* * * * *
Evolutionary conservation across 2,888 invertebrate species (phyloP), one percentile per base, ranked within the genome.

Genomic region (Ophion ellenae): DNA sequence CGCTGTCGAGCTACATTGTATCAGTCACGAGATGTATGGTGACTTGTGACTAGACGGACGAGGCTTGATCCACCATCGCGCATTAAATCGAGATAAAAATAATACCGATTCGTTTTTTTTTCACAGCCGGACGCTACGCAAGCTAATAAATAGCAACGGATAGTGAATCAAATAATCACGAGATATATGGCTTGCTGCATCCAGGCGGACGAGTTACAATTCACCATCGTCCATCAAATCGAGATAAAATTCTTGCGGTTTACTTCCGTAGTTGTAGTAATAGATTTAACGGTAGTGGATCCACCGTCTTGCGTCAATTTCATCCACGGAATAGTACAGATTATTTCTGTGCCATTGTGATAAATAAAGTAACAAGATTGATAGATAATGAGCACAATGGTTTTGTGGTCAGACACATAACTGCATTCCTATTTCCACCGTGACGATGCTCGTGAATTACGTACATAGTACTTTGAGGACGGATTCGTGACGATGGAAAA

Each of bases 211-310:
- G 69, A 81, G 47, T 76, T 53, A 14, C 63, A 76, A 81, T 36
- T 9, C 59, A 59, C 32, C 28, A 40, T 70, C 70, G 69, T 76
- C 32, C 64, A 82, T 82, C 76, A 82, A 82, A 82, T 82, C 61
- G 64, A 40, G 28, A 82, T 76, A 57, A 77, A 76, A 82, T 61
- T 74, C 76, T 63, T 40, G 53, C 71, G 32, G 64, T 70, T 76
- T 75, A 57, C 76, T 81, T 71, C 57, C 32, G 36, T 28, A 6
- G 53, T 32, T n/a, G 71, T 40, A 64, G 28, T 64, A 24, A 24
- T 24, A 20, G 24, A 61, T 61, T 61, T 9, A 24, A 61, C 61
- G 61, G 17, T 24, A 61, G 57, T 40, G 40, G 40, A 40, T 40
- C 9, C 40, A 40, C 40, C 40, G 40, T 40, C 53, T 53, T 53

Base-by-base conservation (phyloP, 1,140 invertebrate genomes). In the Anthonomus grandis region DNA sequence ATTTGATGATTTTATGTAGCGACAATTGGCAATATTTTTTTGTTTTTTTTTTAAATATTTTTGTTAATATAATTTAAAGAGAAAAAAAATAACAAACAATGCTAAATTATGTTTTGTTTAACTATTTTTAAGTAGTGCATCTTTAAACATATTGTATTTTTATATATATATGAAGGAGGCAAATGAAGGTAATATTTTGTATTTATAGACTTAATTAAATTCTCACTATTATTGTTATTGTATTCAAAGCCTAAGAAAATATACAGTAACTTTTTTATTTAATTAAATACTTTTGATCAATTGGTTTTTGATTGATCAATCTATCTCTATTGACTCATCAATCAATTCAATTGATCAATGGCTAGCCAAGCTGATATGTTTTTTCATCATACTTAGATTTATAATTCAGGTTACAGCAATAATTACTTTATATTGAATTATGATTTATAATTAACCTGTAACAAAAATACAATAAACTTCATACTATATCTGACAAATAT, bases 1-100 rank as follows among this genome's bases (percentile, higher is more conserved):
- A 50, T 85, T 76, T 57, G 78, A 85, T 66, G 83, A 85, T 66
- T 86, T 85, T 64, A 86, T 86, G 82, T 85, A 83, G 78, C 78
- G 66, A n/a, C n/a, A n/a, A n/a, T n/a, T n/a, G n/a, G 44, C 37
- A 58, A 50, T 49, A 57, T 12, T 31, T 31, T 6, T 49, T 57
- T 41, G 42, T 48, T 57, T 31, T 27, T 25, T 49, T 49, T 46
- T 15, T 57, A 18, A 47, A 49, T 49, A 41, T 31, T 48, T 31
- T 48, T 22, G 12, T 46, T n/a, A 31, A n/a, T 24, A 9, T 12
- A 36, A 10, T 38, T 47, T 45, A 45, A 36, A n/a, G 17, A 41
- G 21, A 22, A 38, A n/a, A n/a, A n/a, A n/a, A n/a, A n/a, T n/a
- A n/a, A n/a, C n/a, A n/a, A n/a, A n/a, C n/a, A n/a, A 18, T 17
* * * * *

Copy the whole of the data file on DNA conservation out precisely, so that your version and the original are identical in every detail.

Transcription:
Evolutionary conservation across 2,888 invertebrate species (phyloP), one percentile per base, ranked within the genome.

Genomic region (Ophion ellenae): DNA sequence CGCTGTCGAGCTACATTGTATCAGTCACGAGATGTATGGTGACTTGTGACTAGACGGACGAGGCTTGATCCACCATCGCGCATTAAATCGAGATAAAAATAATACCGATTCGTTTTTTTTTCACAGCCGGACGCTACGCAAGCTAATAAATAGCAACGGATAGTGAATCAAATAATCACGAGATATATGGCTTGCTGCATCCAGGCGGACGAGTTACAATTCACCATCGTCCATCAAATCGAGATAAAATTCTTGCGGTTTACTTCCGTAGTTGTAGTAATAGATTTAACGGTAGTGGATCCACCGTCTTGCGTCAATTTCATCCACGGAATAGTACAGATTATTTCTGTGCCATTGTGATAAATAAAGTAACAAGATTGATAGATAATGAGCACAATGGTTTTGTGGTCAGACACATAACTGCATTCCTATTTCCACCGTGACGATGCTCGTGAATTACGTACATAGTACTTTGAGGACGGATTCGTGACGATGGAAAA

Each of bases 211-310:
- G 69, A 81, G 47, T 76, T 53, A 14, C 63, A 76, A 81, T 36
- T 9, C 59, A 59, C 32, C 28, A 40, T 70, C 70, G 69, T 76
- C 32, C 64, A 82, T 82, C 76, A 82, A 82, A 82, T 82, C 61
- G 64, A 40, G 28, A 82, T 76, A 57, A 77, A 76, A 82, T 61
- T 74, C 76, T 63, T 40, G 53, C 71, G 32, G 64, T 70, T 76
- T 75, A 57, C 76, T 81, T 71, C 57, C 32, G 36, T 28, A 6
- G 53, T 32, T n/a, G 71, T 40, A 64, G 28, T 64, A 24, A 24
- T 24, A 20, G 24, A 61, T 61, T 61, T 9, A 24, A 61, C 61
- G 61, G 17, T 24, A 61, G 57, T 40, G 40, G 40, A 40, T 40
- C 9, C 40, A 40, C 40, C 40, G 40, T 40, C 53, T 53, T 53

Base-by-base conservation (phyloP, 1,140 invertebrate genomes). In the Anthonomus grandis region DNA sequence ATTTGATGATTTTATGTAGCGACAATTGGCAATATTTTTTTGTTTTTTTTTTAAATATTTTTGTTAATATAATTTAAAGAGAAAAAAAATAACAAACAATGCTAAATTATGTTTTGTTTAACTATTTTTAAGTAGTGCATCTTTAAACATATTGTATTTTTATATATATATGAAGGAGGCAAATGAAGGTAATATTTTGTATTTATAGACTTAATTAAATTCTCACTATTATTGTTATTGTATTCAAAGCCTAAGAAAATATACAGTAACTTTTTTATTTAATTAAATACTTTTGATCAATTGGTTTTTGATTGATCAATCTATCTCTATTGACTCATCAATCAATTCAATTGATCAATGGCTAGCCAAGCTGATATGTTTTTTCATCATACTTAGATTTATAATTCAGGTTACAGCAATAATTACTTTATATTGAATTATGATTTATAATTAACCTGTAACAAAAATACAATAAACTTCATACTATATCTGACAAATAT, bases 1-100 rank as follows among this genome's bases (percentile, higher is more conserved):
- A 50, T 85, T 76, T 57, G 78, A 85, T 66, G 83, A 85, T 66
- T 86, T 85, T 64, A 86, T 86, G 82, T 85, A 83, G 78, C 78
- G 66, A n/a, C n/a, A n/a, A n/a, T n/a, T n/a, G n/a, G 44, C 37
- A 58, A 50, T 49, A 57, T 12, T 31, T 31, T 6, T 49, T 57
- T 41, G 42, T 48, T 57, T 31, T 27, T 25, T 49, T 49, T 46
- T 15, T 57, A 18, A 47, A 49, T 49, A 41, T 31, T 48, T 31
- T 48, T 22, G 12, T 46, T n/a, A 31, A n/a, T 24, A 9, T 12
- A 36, A 10, T 38, T 47, T 45, A 45, A 36, A n/a, G 17, A 41
- G 21, A 22, A 38, A n/a, A n/a, A n/a, A n/a, A n/a, A n/a, T n/a
- A n/a, A n/a, C n/a, A n/a, A n/a, A n/a, C n/a, A n/a, A 18, T 17